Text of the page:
Sanders Touts Bklyn Roots at NY Primary Kickoff
Democratic presidential candidate Bernie Sander kicked off his campaign for the April 19 New York primary at a celebratory rally in the Bronx on Thursday night.
Speaking to a racially diverse, young and enthusiastic crowd of almost 10,000 in St. Mary’s Park, Sanders touted his Brooklyn roots and detailed what he called “very real differences” with Hillary Clinton on foreign policy (the Iraq war vote), trade deals and Wall Street regulation.
“I am very proud that I was born here in New York City, and that my wife was born in Brooklyn, New York,” Sanders started his 45-minute-long speech. “My father came to this country at the age of 17, from Poland, without a nickel in his pocket. We lived in a three-and-a-half room rent-controlled apartment in Brooklyn. So I learned a little bit about what it means to grow up in a family that has no money, and I also learned a little bit about the immigrant experience.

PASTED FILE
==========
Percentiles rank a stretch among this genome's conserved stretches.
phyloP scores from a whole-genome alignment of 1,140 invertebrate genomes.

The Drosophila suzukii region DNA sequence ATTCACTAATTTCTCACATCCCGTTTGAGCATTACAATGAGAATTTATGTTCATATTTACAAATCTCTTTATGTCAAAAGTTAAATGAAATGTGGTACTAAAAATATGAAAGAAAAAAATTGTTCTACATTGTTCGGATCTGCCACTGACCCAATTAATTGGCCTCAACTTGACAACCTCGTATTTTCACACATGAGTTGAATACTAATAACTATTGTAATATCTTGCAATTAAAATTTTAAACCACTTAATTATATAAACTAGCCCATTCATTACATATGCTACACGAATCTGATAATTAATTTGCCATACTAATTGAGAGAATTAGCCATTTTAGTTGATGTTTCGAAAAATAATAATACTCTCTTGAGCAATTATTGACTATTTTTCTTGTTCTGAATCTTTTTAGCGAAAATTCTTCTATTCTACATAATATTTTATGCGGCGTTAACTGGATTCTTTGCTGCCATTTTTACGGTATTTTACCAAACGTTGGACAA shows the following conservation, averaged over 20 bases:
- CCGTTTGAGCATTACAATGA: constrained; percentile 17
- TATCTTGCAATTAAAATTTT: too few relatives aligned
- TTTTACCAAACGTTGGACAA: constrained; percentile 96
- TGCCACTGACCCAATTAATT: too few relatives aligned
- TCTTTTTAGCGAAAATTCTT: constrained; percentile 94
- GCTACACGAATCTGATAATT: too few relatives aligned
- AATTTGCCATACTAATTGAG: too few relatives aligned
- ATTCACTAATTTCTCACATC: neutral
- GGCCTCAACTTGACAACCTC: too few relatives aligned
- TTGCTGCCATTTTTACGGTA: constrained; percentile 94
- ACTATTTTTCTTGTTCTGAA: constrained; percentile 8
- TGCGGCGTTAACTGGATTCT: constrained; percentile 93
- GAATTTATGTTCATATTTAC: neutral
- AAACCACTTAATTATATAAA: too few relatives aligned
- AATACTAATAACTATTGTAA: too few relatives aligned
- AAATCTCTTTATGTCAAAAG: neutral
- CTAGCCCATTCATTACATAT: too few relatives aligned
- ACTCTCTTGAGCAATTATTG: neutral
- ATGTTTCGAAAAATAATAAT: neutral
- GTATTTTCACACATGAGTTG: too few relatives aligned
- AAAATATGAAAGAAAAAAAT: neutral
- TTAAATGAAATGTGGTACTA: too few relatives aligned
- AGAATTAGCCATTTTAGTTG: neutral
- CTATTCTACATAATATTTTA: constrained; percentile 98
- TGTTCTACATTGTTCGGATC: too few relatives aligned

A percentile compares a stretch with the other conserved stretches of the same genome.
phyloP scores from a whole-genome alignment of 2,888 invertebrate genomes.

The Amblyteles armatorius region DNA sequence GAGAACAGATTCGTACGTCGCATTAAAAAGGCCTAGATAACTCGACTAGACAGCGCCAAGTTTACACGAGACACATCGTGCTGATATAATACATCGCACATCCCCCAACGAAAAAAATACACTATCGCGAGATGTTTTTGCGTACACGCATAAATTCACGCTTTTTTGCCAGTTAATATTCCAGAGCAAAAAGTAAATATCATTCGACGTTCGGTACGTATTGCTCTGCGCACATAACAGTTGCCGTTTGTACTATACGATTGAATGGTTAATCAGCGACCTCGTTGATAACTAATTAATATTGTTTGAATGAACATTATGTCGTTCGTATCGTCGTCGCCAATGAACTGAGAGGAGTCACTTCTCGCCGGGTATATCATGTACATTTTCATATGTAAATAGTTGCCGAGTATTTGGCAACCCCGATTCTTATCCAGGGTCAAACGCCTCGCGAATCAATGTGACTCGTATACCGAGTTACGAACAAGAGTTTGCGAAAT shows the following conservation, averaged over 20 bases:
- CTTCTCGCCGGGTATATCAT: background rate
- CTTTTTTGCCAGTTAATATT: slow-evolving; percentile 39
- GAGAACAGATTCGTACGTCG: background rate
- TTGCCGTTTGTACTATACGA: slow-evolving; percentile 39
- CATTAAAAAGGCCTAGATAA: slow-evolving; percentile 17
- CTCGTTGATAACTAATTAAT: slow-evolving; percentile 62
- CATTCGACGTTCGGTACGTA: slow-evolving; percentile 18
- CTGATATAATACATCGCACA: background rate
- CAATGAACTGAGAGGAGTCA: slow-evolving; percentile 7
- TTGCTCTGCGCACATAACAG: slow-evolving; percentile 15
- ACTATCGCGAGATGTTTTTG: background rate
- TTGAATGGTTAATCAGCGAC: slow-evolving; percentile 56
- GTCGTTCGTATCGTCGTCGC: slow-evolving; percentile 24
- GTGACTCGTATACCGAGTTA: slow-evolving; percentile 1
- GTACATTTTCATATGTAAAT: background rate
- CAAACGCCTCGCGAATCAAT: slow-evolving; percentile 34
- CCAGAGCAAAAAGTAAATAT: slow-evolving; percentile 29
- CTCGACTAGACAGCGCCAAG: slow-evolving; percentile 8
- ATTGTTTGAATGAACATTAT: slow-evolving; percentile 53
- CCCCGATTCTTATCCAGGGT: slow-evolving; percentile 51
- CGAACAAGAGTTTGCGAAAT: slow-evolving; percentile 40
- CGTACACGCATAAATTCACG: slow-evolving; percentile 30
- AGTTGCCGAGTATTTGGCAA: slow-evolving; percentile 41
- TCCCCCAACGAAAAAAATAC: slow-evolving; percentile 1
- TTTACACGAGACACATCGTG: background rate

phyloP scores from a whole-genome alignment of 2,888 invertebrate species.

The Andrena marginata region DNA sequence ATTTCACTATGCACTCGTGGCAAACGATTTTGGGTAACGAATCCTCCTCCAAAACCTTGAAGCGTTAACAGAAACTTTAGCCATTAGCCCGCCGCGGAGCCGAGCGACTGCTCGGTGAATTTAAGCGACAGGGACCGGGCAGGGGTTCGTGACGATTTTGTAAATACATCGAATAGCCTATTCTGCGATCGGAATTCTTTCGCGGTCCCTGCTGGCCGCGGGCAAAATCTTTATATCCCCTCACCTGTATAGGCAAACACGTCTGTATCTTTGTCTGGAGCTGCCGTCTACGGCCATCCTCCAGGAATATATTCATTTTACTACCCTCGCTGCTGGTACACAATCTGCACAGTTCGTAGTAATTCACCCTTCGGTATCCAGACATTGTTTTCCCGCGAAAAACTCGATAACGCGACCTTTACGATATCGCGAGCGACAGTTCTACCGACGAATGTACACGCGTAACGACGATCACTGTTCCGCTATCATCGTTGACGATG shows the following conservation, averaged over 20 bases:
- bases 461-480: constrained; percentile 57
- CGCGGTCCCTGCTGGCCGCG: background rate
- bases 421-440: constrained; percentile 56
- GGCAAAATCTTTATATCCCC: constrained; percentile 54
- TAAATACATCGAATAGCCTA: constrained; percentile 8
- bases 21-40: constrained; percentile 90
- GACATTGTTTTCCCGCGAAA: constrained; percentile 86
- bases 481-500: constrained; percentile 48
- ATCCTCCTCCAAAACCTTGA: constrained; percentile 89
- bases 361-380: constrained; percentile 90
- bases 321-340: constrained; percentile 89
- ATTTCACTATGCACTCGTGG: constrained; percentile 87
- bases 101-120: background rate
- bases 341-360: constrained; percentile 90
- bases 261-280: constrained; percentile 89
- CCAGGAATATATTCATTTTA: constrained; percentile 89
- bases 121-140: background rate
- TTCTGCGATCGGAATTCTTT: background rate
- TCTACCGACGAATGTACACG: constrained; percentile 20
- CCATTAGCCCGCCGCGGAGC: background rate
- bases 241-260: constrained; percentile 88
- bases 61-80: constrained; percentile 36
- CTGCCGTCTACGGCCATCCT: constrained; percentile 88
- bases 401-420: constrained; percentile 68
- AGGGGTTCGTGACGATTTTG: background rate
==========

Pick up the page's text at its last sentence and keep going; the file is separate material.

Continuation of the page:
“Those lessons I will never forget,” he said.“What this campaign is about is creating a political revolution. And the 15,000 people (his campaign said in an email that there were 18,500 people – both are inaccurate) who are here this evening, you are the heart and soul of this revolution.”
The New York primary – with 291 delegates at stake – will possibly determine the Democratic race for president, with Sanders hoping to embarrass Clinton and cause colossal damage to her presidential campaign by winning her home state and the state she represented in the U.S. Senate for eight years. “I say to the 1 percent, I say to Wall Street, I say to the billionaire class, watch out, we are coming after you,” Sanders told the crowd “We have a great chance to win in Wisconsin. Then we are coming back to New York City.”
A poll published on Thursday showed Sanders trailing Clinton by 12 percentage points (54-42).
With the backdrop of a diverse and engaged crowd, and a plan to barnstorm all the five boroughs in the coming weeks, Sanders said winning New York would mean a victory in the general election in the fall. “New York State will be having a very important primary,” he said. “If there is a large voter turnout, we will win. And if we win here in New York, we are going to make it to the White House.”